Local Docker Images on Kubernetes – Docker for Windows

Failed to pull image “testapp:latest”: rpc error: code = Unknown desc = Error response from daemon: pull access denied for testapp, repository does not exist or may require ‘docker login’

Why??? It is there…

I just installed Docker for Windows + Kubernetes on my PC because I wanted to test some changes I made to the Kubernetes C# client, so I quickly created an easy .Net Core Console App and made an image with:

FROM microsoft/dotnet:2.1-sdk-alpine AS build 

# Copy csproj and restore as distinct layers
COPY *.csproj ./
RUN dotnet restore

# Copy everything else and build
COPY . ./
RUN dotnet publish -c Release -o out

FROM microsoft/dotnet:2.1-runtime-alpine AS runtime
COPY --from=build /app/out ./
ENTRYPOINT ["dotnet", "TestApp.dll"]

Then I built it with:

docker build -t testapp .

Checked the images in docker:

Good, it is in my local image store. So I could run it now in Kubernetes with the Kube file I created:

apiVersion: batch/v1
kind: Job
  name: testapp-job
    app: testapp
      - name: testapp-job
        image: testapp:v1
      restartPolicy: Never

So I ran:

kubectl create -f .\Kube.yml

And checked the Kubernetes Dashboard:

Well it has nothing to do with the login or the repository. It’s more about the tag, it makes Kubernetes not look into your local store for some reason.

How do you fix this:

Just apply a different tag and use that. As simple as that.

Continue reading “Local Docker Images on Kubernetes – Docker for Windows”

RabbitMQ – Performance and File Descriptors


Imaging you are running RabbitMQ in production, everything is fine…until you introduce a new product or feature which increases the amount of queues and connections you have. Suddenly your system is experiencing a drop in performance at peak time and you have no idea whats going. You log into RabbitMQ management website and under “Overview” the File Descriptors are showing a very low number of available descriptors, it is possible you started with the default number. If you are lucky you started with 4096 if not you might have started with 1024, which is incredibly low unless you are only running on a few queues and connections but in my case I was running with over 10k queues and over 500 connections. So is that number affecting the performance of your RabbitMQ? It certainly does, that number shows you how many file handles and network sockets RabbitMQ has available and you can imagine what happens if its running out of those, like mine was on Saturday afternoon. But the good thing is, you can increase them!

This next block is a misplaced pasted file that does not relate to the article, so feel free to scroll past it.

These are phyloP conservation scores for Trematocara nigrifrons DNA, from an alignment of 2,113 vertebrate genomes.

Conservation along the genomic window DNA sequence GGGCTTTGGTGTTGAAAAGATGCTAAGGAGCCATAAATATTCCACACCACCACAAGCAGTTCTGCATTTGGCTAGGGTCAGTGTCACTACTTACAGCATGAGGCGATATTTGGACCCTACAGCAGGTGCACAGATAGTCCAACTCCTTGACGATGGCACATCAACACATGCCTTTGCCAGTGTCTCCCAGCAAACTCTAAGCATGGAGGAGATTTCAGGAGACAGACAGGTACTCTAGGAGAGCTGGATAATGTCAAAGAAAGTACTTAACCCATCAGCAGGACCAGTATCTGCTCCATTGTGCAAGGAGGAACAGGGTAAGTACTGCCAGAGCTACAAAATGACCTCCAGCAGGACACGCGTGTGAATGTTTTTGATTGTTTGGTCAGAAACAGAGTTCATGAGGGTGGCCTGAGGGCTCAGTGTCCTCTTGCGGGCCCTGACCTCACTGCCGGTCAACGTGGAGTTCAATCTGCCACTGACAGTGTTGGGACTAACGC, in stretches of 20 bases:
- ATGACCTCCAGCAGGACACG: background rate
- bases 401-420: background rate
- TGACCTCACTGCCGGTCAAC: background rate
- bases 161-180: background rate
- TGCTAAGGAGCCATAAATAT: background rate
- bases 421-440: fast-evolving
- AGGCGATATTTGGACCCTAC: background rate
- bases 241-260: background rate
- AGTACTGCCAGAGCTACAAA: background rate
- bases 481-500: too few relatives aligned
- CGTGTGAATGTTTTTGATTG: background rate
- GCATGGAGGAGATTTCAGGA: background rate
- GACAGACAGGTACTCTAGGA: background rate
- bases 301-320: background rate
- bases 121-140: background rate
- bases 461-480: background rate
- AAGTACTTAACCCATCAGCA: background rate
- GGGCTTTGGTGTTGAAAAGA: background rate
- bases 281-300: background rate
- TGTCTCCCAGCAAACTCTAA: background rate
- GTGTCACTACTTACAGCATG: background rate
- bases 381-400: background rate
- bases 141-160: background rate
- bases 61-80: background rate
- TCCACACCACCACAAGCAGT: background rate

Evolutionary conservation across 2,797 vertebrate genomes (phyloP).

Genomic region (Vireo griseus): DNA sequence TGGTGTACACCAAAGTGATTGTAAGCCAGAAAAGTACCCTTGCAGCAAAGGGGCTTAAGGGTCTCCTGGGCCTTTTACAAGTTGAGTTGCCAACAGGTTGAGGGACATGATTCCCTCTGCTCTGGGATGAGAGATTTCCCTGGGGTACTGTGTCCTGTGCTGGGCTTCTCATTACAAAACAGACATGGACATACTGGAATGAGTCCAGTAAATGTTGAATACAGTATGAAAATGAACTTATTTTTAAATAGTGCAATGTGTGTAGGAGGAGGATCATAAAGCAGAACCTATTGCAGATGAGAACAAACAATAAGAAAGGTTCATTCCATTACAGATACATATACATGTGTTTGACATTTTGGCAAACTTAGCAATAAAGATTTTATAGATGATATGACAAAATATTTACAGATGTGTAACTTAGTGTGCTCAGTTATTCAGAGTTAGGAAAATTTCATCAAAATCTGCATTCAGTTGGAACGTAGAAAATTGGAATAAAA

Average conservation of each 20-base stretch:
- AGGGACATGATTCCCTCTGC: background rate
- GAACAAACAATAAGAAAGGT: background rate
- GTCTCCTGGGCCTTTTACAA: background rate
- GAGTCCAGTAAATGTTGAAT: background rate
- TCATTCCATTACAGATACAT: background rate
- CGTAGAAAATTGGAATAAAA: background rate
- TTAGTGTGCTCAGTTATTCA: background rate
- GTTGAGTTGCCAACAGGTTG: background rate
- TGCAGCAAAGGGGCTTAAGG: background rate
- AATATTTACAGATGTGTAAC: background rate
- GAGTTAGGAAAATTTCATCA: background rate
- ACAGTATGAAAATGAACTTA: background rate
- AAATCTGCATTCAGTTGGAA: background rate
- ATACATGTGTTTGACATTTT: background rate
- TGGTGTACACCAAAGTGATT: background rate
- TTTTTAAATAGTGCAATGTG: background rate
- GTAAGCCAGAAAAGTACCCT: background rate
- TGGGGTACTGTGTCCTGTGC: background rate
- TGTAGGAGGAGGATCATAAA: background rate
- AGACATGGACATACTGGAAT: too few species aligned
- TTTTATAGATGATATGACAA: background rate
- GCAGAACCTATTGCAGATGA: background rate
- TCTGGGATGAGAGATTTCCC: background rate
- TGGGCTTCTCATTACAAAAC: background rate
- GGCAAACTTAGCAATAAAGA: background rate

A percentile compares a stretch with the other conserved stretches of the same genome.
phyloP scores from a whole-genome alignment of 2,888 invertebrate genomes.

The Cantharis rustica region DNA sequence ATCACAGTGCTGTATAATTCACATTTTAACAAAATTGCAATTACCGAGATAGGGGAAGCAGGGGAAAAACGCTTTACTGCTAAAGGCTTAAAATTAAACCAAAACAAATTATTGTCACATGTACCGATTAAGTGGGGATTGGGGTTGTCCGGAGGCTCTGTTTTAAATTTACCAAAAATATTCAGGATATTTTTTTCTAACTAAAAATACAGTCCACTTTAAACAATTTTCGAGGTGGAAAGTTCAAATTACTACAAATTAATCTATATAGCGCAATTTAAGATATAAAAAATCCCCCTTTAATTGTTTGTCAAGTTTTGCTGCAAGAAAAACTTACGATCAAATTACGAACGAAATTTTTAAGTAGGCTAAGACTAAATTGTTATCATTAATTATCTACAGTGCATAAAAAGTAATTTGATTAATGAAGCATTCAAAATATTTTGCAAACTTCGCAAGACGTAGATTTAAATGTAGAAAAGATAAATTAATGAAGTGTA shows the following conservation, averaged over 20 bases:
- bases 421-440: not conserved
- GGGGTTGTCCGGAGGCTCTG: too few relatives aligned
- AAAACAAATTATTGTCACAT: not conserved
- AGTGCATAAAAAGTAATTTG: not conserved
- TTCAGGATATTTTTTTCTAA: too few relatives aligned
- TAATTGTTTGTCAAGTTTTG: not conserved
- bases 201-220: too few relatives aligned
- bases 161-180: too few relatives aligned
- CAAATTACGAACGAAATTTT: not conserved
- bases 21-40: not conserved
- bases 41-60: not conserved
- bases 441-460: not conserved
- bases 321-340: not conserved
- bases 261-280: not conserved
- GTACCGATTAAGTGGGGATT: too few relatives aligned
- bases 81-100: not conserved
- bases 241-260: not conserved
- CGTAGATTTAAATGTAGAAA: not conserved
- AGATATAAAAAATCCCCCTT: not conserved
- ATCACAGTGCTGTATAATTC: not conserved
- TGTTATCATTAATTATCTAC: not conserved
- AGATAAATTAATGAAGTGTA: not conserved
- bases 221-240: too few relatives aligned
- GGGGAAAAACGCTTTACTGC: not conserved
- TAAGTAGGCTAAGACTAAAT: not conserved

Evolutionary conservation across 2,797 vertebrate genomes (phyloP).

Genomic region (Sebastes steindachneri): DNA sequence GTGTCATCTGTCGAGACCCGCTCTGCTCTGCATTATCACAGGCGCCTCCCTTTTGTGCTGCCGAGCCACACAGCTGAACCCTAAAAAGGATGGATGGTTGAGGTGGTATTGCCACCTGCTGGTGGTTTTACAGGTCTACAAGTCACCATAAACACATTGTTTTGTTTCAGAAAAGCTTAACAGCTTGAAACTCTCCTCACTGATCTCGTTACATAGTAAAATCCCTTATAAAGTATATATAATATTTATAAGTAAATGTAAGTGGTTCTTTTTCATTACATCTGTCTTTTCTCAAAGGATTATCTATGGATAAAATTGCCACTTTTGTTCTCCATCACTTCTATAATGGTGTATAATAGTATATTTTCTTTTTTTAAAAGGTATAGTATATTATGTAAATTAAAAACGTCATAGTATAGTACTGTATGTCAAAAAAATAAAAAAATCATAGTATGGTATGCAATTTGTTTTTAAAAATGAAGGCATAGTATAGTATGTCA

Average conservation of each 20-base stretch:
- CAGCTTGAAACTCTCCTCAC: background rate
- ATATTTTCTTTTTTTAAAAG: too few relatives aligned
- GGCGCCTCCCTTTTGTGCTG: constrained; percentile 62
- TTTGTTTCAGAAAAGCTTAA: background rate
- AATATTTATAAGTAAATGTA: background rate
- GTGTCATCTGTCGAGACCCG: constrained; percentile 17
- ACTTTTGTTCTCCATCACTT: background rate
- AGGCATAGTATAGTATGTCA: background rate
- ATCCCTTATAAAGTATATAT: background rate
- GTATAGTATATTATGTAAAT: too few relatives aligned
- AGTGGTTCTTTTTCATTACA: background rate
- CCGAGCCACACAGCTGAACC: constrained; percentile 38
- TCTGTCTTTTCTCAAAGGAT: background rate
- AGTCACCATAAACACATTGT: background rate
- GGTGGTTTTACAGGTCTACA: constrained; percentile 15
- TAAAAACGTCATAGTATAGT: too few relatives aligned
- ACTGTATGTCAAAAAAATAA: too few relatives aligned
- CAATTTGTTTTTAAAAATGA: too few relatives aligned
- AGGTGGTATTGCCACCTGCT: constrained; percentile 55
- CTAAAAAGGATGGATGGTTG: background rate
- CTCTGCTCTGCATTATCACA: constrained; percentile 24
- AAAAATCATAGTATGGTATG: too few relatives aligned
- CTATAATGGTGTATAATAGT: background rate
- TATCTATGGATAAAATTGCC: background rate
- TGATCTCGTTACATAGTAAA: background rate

Increase them!

First lets check the limits.

ulimit -a

ulimit -n

Under “open files” you might see 4096, lets change that.

First we are increasing the maximum number of files in sysctl.

nano /etc/sysctl.conf

Add and Save:

fs.file-max = 100000

Now we load sysctl again.

sysctl -p

Continue reading “RabbitMQ – Performance and File Descriptors”